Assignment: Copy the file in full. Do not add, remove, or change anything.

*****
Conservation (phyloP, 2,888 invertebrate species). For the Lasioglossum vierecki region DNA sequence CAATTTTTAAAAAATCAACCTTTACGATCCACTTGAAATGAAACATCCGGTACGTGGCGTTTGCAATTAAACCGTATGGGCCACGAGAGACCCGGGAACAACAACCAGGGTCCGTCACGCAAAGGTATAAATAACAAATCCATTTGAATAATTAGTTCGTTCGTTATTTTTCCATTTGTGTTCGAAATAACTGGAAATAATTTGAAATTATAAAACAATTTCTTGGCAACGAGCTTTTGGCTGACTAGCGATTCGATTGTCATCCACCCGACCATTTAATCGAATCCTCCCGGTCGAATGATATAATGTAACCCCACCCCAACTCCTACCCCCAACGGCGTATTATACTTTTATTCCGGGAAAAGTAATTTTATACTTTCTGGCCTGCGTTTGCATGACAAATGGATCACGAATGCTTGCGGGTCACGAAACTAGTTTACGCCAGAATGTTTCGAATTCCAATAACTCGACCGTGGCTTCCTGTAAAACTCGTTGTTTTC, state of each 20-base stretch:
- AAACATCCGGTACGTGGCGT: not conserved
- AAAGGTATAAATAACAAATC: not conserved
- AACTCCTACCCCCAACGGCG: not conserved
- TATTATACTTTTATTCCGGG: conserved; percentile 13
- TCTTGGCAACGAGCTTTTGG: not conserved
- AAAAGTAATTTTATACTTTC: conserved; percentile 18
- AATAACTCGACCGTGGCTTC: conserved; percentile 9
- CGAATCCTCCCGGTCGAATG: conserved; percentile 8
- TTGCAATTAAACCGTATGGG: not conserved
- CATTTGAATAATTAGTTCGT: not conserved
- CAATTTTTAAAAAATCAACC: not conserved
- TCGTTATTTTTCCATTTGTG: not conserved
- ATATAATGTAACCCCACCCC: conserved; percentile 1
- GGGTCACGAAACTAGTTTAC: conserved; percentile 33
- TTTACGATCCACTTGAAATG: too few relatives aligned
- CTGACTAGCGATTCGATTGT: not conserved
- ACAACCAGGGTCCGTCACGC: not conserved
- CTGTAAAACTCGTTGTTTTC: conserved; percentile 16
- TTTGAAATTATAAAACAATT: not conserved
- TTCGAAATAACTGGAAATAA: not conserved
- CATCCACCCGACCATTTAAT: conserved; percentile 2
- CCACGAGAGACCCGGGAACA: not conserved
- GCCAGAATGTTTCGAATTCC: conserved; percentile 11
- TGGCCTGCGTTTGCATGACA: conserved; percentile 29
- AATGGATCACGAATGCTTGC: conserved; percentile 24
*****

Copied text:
Conservation (phyloP, 2,888 invertebrate species). For the Lasioglossum vierecki region DNA sequence CAATTTTTAAAAAATCAACCTTTACGATCCACTTGAAATGAAACATCCGGTACGTGGCGTTTGCAATTAAACCGTATGGGCCACGAGAGACCCGGGAACAACAACCAGGGTCCGTCACGCAAAGGTATAAATAACAAATCCATTTGAATAATTAGTTCGTTCGTTATTTTTCCATTTGTGTTCGAAATAACTGGAAATAATTTGAAATTATAAAACAATTTCTTGGCAACGAGCTTTTGGCTGACTAGCGATTCGATTGTCATCCACCCGACCATTTAATCGAATCCTCCCGGTCGAATGATATAATGTAACCCCACCCCAACTCCTACCCCCAACGGCGTATTATACTTTTATTCCGGGAAAAGTAATTTTATACTTTCTGGCCTGCGTTTGCATGACAAATGGATCACGAATGCTTGCGGGTCACGAAACTAGTTTACGCCAGAATGTTTCGAATTCCAATAACTCGACCGTGGCTTCCTGTAAAACTCGTTGTTTTC, state of each 20-base stretch:
- AAACATCCGGTACGTGGCGT: not conserved
- AAAGGTATAAATAACAAATC: not conserved
- AACTCCTACCCCCAACGGCG: not conserved
- TATTATACTTTTATTCCGGG: conserved; percentile 13
- TCTTGGCAACGAGCTTTTGG: not conserved
- AAAAGTAATTTTATACTTTC: conserved; percentile 18
- AATAACTCGACCGTGGCTTC: conserved; percentile 9
- CGAATCCTCCCGGTCGAATG: conserved; percentile 8
- TTGCAATTAAACCGTATGGG: not conserved
- CATTTGAATAATTAGTTCGT: not conserved
- CAATTTTTAAAAAATCAACC: not conserved
- TCGTTATTTTTCCATTTGTG: not conserved
- ATATAATGTAACCCCACCCC: conserved; percentile 1
- GGGTCACGAAACTAGTTTAC: conserved; percentile 33
- TTTACGATCCACTTGAAATG: too few relatives aligned
- CTGACTAGCGATTCGATTGT: not conserved
- ACAACCAGGGTCCGTCACGC: not conserved
- CTGTAAAACTCGTTGTTTTC: conserved; percentile 16
- TTTGAAATTATAAAACAATT: not conserved
- TTCGAAATAACTGGAAATAA: not conserved
- CATCCACCCGACCATTTAAT: conserved; percentile 2
- CCACGAGAGACCCGGGAACA: not conserved
- GCCAGAATGTTTCGAATTCC: conserved; percentile 11
- TGGCCTGCGTTTGCATGACA: conserved; percentile 29
- AATGGATCACGAATGCTTGC: conserved; percentile 24